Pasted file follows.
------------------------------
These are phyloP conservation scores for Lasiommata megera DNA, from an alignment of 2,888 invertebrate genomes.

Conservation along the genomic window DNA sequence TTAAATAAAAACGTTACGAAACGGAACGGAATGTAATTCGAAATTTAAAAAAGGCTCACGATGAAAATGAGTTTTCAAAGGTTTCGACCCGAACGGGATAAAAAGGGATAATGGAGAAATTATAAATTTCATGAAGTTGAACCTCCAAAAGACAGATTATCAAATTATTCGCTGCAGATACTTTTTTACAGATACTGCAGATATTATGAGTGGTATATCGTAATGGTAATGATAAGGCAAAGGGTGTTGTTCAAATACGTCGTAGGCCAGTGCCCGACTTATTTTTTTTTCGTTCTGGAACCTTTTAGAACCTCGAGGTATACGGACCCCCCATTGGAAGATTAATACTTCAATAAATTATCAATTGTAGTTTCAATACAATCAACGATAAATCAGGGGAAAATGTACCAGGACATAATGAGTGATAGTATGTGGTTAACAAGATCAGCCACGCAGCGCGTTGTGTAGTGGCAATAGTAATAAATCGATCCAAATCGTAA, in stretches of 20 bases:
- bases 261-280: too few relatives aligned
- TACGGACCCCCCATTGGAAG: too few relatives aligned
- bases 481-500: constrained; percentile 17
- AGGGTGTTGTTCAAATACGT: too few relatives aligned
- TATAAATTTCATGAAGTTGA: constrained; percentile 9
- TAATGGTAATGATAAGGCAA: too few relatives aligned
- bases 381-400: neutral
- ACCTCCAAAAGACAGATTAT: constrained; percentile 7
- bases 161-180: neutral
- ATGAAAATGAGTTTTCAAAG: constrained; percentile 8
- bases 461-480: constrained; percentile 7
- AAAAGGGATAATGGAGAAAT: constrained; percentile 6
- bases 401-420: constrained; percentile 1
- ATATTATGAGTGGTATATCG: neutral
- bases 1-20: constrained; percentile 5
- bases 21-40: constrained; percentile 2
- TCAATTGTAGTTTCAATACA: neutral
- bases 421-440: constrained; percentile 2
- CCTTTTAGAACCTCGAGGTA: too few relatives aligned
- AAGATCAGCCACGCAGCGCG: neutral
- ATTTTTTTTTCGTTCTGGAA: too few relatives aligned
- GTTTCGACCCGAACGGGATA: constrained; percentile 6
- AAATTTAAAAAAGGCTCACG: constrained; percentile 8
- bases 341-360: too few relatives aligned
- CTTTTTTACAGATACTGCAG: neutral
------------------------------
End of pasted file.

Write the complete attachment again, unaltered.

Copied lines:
These are phyloP conservation scores for Lasiommata megera DNA, from an alignment of 2,888 invertebrate genomes.

Conservation along the genomic window DNA sequence TTAAATAAAAACGTTACGAAACGGAACGGAATGTAATTCGAAATTTAAAAAAGGCTCACGATGAAAATGAGTTTTCAAAGGTTTCGACCCGAACGGGATAAAAAGGGATAATGGAGAAATTATAAATTTCATGAAGTTGAACCTCCAAAAGACAGATTATCAAATTATTCGCTGCAGATACTTTTTTACAGATACTGCAGATATTATGAGTGGTATATCGTAATGGTAATGATAAGGCAAAGGGTGTTGTTCAAATACGTCGTAGGCCAGTGCCCGACTTATTTTTTTTTCGTTCTGGAACCTTTTAGAACCTCGAGGTATACGGACCCCCCATTGGAAGATTAATACTTCAATAAATTATCAATTGTAGTTTCAATACAATCAACGATAAATCAGGGGAAAATGTACCAGGACATAATGAGTGATAGTATGTGGTTAACAAGATCAGCCACGCAGCGCGTTGTGTAGTGGCAATAGTAATAAATCGATCCAAATCGTAA, in stretches of 20 bases:
- bases 261-280: too few relatives aligned
- TACGGACCCCCCATTGGAAG: too few relatives aligned
- bases 481-500: constrained; percentile 17
- AGGGTGTTGTTCAAATACGT: too few relatives aligned
- TATAAATTTCATGAAGTTGA: constrained; percentile 9
- TAATGGTAATGATAAGGCAA: too few relatives aligned
- bases 381-400: neutral
- ACCTCCAAAAGACAGATTAT: constrained; percentile 7
- bases 161-180: neutral
- ATGAAAATGAGTTTTCAAAG: constrained; percentile 8
- bases 461-480: constrained; percentile 7
- AAAAGGGATAATGGAGAAAT: constrained; percentile 6
- bases 401-420: constrained; percentile 1
- ATATTATGAGTGGTATATCG: neutral
- bases 1-20: constrained; percentile 5
- bases 21-40: constrained; percentile 2
- TCAATTGTAGTTTCAATACA: neutral
- bases 421-440: constrained; percentile 2
- CCTTTTAGAACCTCGAGGTA: too few relatives aligned
- AAGATCAGCCACGCAGCGCG: neutral
- ATTTTTTTTTCGTTCTGGAA: too few relatives aligned
- GTTTCGACCCGAACGGGATA: constrained; percentile 6
- AAATTTAAAAAAGGCTCACG: constrained; percentile 8
- bases 341-360: too few relatives aligned
- CTTTTTTACAGATACTGCAG: neutral